A group of people sat around a long table in a forest

Food here at Crumplebury is front-and-centre, as it has been for generations. We farm organically, grow our animals slowly, sow heritage vegetables seasonally, forage for culinary treasures carefully and manage our old Herefordshire apple orchards sustainably.

Our organic herds of Whitbourne Estate Shorthorn, Saler and Hereford cattle on the home farm put the beef on the tables of both of our countryside restaurants. Our 800-strong flock of Lleyn ewes lamb late, in the rolling pastures which have been their home for more than 30 years, providing us with exceptional home-reared lamb. Gloucester Old Spot and Tamworth pigs roam the woodlands and root in the orchards, living naturally – as happy pigs should – to supply the kitchen with delicious Crumplebury pork. And in autumn and winter, the Whitbourne Estate gamekeepers deliver wild muntjac venison, pheasant, partridge, duck and pigeon to the kitchen door, where our chefs expertly butcher and hang their woodland bounty.

Countryside restaurants with a difference

The track to our front door is a mile-and-a-half long – a hidden gem for foodies in the heart of the Herefordshire countryside. Menus in Green Cow Kitchens, our farm-to-table fine dining countryside restaurant, and The Drinking Trough, our buzzy bar and grill, change every month, and every Saturday, the Chef’s Table opens in Green Cow Kitchens.

A group of people sat around a long table in a forest in the Herefordshire countryside.

Guests gather at one long table, beautifully dressed with home-grown flowers from our cutting garden, and feast on five, seasonal courses. As diners settle in for delicious, homemade cocktails – made with fresh herbs from the Kitchen Garden – and aperitifs, Executive Chef Kevin greets the guests, explaining the provenance of each dish and the way each element is prepared and cooked. It’s a way of helping our guests connect with the landscape, the organic meat we farm here and the story of how it makes its way from farm to table.

In both of our countryside restaurants, each canape, each dish is carefully curated to reflect what’s at its best on the home farm and estate at that very moment. And when the wild garlic is in leaf and the elderflower is early, or the fields are suddenly peppered with puffballs or the courgettes in the raised beds are multiplying at a rate of knots, specials are quickly chalked up. It makes for a thrilling culinary experience – farm-to-fork food with a story, with taste and provenance, and – for the most part – zero food miles.

Seasonal ingredients from our estate

Eating seasonally is a chance to reconnect with nature, to understand the landscape and to celebrate the passing of the year as spring moves into summer and the autumn mists roll in. Here in the UK, we are fortunate to have four distinct seasons, and those seasons are writ large on the rolling hills and valleys of our rural Herefordshire home. In winter, when the estate is blanketed in snow, chilly nights and frosty mornings sweeten the parsnips and carrots in the Kitchen Garden. Celeriac and kale fill the raised beds, fronds of fennel bring a splash of green to the bare earth and potatoes are ready to harvest.

Drive down the long and winding track to our front door and spot the iridescent plumage of pheasants and red-legged partridge darting across the fields. And out on the estate, Marvin the Head Keeper and his team are busy with shoot days, keeping Green Cow Kitchens is abuzz with private dining shoot lunches – guns and beaters toasting the day’s quarry.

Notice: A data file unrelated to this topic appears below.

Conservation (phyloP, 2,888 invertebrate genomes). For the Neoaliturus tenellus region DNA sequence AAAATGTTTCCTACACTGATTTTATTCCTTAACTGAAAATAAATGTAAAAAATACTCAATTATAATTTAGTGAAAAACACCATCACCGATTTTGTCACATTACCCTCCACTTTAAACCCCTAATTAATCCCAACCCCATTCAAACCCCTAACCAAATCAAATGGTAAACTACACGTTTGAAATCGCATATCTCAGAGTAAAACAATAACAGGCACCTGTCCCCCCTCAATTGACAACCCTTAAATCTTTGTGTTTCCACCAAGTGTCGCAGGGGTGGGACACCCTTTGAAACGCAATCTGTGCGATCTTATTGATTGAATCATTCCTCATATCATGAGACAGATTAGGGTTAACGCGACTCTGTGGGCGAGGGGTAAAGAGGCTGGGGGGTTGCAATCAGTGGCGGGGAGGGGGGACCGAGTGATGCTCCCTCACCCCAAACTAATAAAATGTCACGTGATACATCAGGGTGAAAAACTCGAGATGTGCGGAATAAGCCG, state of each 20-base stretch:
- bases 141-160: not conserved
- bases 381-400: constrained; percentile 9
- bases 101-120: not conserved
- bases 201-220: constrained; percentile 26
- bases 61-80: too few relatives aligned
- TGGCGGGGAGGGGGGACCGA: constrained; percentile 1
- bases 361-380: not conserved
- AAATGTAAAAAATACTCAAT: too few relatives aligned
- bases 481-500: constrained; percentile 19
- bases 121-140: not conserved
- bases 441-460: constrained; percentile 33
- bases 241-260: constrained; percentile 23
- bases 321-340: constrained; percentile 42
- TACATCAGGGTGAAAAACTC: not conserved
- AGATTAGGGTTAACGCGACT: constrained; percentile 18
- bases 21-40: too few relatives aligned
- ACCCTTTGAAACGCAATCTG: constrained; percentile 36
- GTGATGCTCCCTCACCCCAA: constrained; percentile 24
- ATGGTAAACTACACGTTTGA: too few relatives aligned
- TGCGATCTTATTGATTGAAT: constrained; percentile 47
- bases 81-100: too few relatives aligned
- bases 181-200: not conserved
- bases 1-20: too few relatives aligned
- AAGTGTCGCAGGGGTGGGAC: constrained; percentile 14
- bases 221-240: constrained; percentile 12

Our menus through the seasons

As winter turns to spring and the bluebell woods are all a-twitter with nesting birds, the ancient Teme Valley oaks burst into leaf and the watery sun warms the earth, it’s wild garlic season. Chefs forage the banks of the babbling Sapey Brook – which yields us beautiful brown trout for our countryside restaurants – for the glossy green leaves, the air heavy with the pungent scent of garlic. As soon as it arrives in the kitchen, this Ramsons, as it’s properly known, is turned into wild garlic pestos and butters, ready to drizzle over organic Whitbourne Estate steaks and burgers made from succulent Hereford beef from our farm. It’s show-stopping paired with our juicy, ripe, full-of-flavour heritage tomatoes.

A white bowl filled with green wild garlic leaves. The bowl is surrounded by wild garlic plants in the countryside.

By May, asparagus comes into its own, delicious spears delivered by specialist growers in the neighbouring Wye Valley who share our values of organic farming and seasonal food. Crumplebury lamb is the star of the show of our spring menus – nurtured on the lush, green pastures this flock has called home for 30 years or more. And our beef is at its seasonal best, reared by Farmer Tim and his family – our long-time tenant farmers who cherish this landscape as much as we do.

In summer, the raised beds in the Kitchen Garden are abundant with courgettes, chard, peppers and salad crops; summer squash; French, runner and broad beans and radishes and more. Fruit cages shield raspberries and kale from birds and caterpillars. Vines weigh heavy with plump tomatoes and tiny apples and pears form on our espalier trees lining the garden. In the herb garden, 10 or more varieties of mint make delicious cocktails for the Drinking Trough, and rosemary, thyme, sage and bay are picked each day by the kitchen brigade. Over in the cutting garden, blowsy dahlias, sweet peas and old English roses bloom in all their glory, ready to dress our spaces and the tables in our countryside restaurants.

Every season yields its bounty, knitting tighter the story of our home farm, gardens and estate, and those who live, work and dine here.